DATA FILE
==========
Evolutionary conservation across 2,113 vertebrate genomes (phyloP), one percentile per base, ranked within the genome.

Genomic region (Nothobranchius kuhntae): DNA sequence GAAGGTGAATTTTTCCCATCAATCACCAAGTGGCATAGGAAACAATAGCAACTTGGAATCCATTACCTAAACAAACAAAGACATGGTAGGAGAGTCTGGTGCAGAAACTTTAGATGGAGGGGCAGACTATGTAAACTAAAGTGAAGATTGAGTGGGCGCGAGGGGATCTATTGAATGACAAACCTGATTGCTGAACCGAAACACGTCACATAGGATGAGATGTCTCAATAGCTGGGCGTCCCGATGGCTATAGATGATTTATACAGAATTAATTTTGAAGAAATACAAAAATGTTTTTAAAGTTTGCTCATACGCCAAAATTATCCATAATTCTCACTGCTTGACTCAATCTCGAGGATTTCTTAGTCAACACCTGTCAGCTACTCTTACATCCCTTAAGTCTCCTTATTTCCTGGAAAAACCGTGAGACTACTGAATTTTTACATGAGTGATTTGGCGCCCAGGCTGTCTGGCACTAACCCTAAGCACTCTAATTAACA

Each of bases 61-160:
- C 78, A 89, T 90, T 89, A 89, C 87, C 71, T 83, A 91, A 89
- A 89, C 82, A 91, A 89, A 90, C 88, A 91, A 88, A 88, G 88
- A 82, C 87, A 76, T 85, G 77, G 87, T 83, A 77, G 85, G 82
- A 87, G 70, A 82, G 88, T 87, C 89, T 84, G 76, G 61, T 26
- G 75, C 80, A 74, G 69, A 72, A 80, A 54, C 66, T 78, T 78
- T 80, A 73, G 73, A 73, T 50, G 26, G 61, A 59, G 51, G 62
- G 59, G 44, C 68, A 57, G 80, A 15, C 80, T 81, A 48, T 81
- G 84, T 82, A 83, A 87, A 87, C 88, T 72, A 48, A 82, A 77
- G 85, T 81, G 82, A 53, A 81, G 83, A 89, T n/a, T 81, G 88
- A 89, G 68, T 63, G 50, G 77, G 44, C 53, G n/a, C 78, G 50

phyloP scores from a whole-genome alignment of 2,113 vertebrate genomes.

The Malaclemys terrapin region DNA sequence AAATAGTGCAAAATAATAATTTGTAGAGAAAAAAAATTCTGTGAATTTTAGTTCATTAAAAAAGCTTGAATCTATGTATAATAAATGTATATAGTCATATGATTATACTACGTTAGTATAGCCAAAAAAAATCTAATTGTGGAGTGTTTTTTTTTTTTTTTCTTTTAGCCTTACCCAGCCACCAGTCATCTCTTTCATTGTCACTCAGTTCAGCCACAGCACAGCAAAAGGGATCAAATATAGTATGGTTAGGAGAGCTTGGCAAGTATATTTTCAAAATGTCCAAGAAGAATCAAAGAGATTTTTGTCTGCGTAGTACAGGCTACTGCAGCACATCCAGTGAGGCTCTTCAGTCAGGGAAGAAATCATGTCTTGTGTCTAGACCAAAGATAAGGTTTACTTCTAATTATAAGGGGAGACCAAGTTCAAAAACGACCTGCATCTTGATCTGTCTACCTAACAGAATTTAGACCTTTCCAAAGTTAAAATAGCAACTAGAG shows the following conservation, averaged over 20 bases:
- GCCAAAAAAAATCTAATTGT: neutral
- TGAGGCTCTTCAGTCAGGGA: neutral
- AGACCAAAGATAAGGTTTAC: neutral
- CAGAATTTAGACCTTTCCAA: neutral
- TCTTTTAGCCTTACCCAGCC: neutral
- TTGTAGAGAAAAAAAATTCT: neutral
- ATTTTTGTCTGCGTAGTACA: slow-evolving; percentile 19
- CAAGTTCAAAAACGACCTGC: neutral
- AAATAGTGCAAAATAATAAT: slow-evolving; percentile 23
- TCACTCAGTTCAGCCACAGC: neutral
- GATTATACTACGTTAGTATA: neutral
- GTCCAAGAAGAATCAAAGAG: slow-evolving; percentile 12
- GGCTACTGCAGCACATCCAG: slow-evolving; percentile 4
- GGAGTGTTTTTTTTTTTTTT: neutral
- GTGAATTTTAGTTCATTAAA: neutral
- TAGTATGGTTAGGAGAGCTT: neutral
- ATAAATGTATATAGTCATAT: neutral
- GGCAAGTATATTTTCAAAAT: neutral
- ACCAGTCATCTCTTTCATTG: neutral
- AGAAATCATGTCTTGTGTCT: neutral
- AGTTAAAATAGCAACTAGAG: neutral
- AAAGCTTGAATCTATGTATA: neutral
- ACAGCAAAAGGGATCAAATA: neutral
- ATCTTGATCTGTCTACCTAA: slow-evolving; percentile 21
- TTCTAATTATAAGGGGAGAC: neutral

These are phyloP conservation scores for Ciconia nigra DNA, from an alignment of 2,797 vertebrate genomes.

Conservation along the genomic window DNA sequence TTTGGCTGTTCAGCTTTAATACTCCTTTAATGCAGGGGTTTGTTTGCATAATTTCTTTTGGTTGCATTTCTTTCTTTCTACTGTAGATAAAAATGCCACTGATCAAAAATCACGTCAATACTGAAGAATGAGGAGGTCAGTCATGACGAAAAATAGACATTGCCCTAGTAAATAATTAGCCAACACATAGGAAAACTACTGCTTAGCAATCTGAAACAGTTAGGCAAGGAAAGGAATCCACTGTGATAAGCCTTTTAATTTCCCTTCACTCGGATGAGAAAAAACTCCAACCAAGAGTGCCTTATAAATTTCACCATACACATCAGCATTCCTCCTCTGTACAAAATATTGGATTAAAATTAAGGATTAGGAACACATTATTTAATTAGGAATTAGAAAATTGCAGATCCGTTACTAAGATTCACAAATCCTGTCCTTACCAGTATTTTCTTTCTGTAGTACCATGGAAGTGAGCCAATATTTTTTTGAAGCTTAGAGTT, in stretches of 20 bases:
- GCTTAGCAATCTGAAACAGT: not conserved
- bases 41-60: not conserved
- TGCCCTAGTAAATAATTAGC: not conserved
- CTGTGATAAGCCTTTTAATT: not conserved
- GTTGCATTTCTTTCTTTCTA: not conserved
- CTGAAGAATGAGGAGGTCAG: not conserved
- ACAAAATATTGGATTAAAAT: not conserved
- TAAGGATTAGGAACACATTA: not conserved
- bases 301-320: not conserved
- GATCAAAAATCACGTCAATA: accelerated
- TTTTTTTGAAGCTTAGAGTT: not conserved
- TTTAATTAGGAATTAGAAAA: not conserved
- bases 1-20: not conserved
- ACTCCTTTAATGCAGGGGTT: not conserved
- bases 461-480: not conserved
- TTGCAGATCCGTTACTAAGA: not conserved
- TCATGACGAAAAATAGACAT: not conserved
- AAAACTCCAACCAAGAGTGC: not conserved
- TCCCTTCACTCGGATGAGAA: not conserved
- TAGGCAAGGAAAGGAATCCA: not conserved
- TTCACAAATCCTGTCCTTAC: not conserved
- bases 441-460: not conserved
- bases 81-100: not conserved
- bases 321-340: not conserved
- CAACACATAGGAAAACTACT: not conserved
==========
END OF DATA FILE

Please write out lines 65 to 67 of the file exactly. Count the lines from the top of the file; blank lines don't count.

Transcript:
- bases 81-100: not conserved
- bases 321-340: not conserved
- CAACACATAGGAAAACTACT: not conserved